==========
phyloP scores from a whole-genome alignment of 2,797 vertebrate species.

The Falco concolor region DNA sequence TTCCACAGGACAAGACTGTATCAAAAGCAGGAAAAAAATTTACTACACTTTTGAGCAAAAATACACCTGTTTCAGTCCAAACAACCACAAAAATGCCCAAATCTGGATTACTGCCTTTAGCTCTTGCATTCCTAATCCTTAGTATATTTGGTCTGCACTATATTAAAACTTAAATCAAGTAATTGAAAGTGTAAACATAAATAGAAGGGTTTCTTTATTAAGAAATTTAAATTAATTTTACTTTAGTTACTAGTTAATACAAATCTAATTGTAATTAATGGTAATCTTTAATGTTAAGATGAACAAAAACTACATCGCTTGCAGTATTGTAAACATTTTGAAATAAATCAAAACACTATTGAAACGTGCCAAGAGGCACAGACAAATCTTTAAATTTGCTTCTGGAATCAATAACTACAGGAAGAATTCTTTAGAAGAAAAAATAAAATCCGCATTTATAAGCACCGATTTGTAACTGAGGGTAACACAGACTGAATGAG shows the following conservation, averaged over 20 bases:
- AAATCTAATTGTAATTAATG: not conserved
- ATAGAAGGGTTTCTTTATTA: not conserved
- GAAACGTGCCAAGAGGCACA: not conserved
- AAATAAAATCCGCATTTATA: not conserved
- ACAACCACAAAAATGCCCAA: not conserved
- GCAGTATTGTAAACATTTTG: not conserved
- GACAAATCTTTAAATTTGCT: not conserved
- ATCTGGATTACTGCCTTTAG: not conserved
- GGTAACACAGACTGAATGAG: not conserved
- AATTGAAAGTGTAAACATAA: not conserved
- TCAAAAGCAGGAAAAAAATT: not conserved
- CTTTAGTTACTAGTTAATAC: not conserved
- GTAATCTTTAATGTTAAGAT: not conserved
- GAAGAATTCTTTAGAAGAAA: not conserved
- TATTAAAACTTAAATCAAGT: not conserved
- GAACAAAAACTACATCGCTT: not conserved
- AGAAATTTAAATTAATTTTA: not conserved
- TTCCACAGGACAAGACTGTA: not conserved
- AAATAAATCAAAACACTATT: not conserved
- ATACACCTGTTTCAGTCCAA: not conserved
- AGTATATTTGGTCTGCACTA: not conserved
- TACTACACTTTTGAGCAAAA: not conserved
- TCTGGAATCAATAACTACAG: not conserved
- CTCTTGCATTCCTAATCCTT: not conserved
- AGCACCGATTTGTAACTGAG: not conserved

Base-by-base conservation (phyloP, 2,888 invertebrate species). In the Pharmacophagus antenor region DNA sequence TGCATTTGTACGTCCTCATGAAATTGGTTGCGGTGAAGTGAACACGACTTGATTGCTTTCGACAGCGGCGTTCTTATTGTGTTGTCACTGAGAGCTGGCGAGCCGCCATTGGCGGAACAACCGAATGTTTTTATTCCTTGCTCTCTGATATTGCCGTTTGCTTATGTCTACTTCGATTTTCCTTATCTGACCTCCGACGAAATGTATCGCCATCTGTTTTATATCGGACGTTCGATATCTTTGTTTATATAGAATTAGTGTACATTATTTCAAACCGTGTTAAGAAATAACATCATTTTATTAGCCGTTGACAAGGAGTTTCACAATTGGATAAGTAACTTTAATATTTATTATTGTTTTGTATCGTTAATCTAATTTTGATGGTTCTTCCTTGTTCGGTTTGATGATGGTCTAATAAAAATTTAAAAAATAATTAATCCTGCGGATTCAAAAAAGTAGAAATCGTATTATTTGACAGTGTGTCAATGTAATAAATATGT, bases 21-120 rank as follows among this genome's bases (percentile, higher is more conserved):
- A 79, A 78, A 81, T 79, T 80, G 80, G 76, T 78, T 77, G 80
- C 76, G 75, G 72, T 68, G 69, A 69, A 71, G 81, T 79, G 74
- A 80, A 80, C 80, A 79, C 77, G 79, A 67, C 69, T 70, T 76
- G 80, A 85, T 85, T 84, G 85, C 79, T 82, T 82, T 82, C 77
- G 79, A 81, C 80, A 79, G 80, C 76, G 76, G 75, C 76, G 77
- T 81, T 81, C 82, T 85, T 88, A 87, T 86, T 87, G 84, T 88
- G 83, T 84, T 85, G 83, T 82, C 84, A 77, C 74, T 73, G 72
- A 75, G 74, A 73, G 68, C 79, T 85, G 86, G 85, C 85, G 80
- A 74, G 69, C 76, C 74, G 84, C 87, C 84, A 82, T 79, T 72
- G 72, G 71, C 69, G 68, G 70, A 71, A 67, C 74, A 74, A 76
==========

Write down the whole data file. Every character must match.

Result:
phyloP scores from a whole-genome alignment of 2,797 vertebrate species.

The Falco concolor region DNA sequence TTCCACAGGACAAGACTGTATCAAAAGCAGGAAAAAAATTTACTACACTTTTGAGCAAAAATACACCTGTTTCAGTCCAAACAACCACAAAAATGCCCAAATCTGGATTACTGCCTTTAGCTCTTGCATTCCTAATCCTTAGTATATTTGGTCTGCACTATATTAAAACTTAAATCAAGTAATTGAAAGTGTAAACATAAATAGAAGGGTTTCTTTATTAAGAAATTTAAATTAATTTTACTTTAGTTACTAGTTAATACAAATCTAATTGTAATTAATGGTAATCTTTAATGTTAAGATGAACAAAAACTACATCGCTTGCAGTATTGTAAACATTTTGAAATAAATCAAAACACTATTGAAACGTGCCAAGAGGCACAGACAAATCTTTAAATTTGCTTCTGGAATCAATAACTACAGGAAGAATTCTTTAGAAGAAAAAATAAAATCCGCATTTATAAGCACCGATTTGTAACTGAGGGTAACACAGACTGAATGAG shows the following conservation, averaged over 20 bases:
- AAATCTAATTGTAATTAATG: not conserved
- ATAGAAGGGTTTCTTTATTA: not conserved
- GAAACGTGCCAAGAGGCACA: not conserved
- AAATAAAATCCGCATTTATA: not conserved
- ACAACCACAAAAATGCCCAA: not conserved
- GCAGTATTGTAAACATTTTG: not conserved
- GACAAATCTTTAAATTTGCT: not conserved
- ATCTGGATTACTGCCTTTAG: not conserved
- GGTAACACAGACTGAATGAG: not conserved
- AATTGAAAGTGTAAACATAA: not conserved
- TCAAAAGCAGGAAAAAAATT: not conserved
- CTTTAGTTACTAGTTAATAC: not conserved
- GTAATCTTTAATGTTAAGAT: not conserved
- GAAGAATTCTTTAGAAGAAA: not conserved
- TATTAAAACTTAAATCAAGT: not conserved
- GAACAAAAACTACATCGCTT: not conserved
- AGAAATTTAAATTAATTTTA: not conserved
- TTCCACAGGACAAGACTGTA: not conserved
- AAATAAATCAAAACACTATT: not conserved
- ATACACCTGTTTCAGTCCAA: not conserved
- AGTATATTTGGTCTGCACTA: not conserved
- TACTACACTTTTGAGCAAAA: not conserved
- TCTGGAATCAATAACTACAG: not conserved
- CTCTTGCATTCCTAATCCTT: not conserved
- AGCACCGATTTGTAACTGAG: not conserved

Base-by-base conservation (phyloP, 2,888 invertebrate species). In the Pharmacophagus antenor region DNA sequence TGCATTTGTACGTCCTCATGAAATTGGTTGCGGTGAAGTGAACACGACTTGATTGCTTTCGACAGCGGCGTTCTTATTGTGTTGTCACTGAGAGCTGGCGAGCCGCCATTGGCGGAACAACCGAATGTTTTTATTCCTTGCTCTCTGATATTGCCGTTTGCTTATGTCTACTTCGATTTTCCTTATCTGACCTCCGACGAAATGTATCGCCATCTGTTTTATATCGGACGTTCGATATCTTTGTTTATATAGAATTAGTGTACATTATTTCAAACCGTGTTAAGAAATAACATCATTTTATTAGCCGTTGACAAGGAGTTTCACAATTGGATAAGTAACTTTAATATTTATTATTGTTTTGTATCGTTAATCTAATTTTGATGGTTCTTCCTTGTTCGGTTTGATGATGGTCTAATAAAAATTTAAAAAATAATTAATCCTGCGGATTCAAAAAAGTAGAAATCGTATTATTTGACAGTGTGTCAATGTAATAAATATGT, bases 21-120 rank as follows among this genome's bases (percentile, higher is more conserved):
- A 79, A 78, A 81, T 79, T 80, G 80, G 76, T 78, T 77, G 80
- C 76, G 75, G 72, T 68, G 69, A 69, A 71, G 81, T 79, G 74
- A 80, A 80, C 80, A 79, C 77, G 79, A 67, C 69, T 70, T 76
- G 80, A 85, T 85, T 84, G 85, C 79, T 82, T 82, T 82, C 77
- G 79, A 81, C 80, A 79, G 80, C 76, G 76, G 75, C 76, G 77
- T 81, T 81, C 82, T 85, T 88, A 87, T 86, T 87, G 84, T 88
- G 83, T 84, T 85, G 83, T 82, C 84, A 77, C 74, T 73, G 72
- A 75, G 74, A 73, G 68, C 79, T 85, G 86, G 85, C 85, G 80
- A 74, G 69, C 76, C 74, G 84, C 87, C 84, A 82, T 79, T 72
- G 72, G 71, C 69, G 68, G 70, A 71, A 67, C 74, A 74, A 76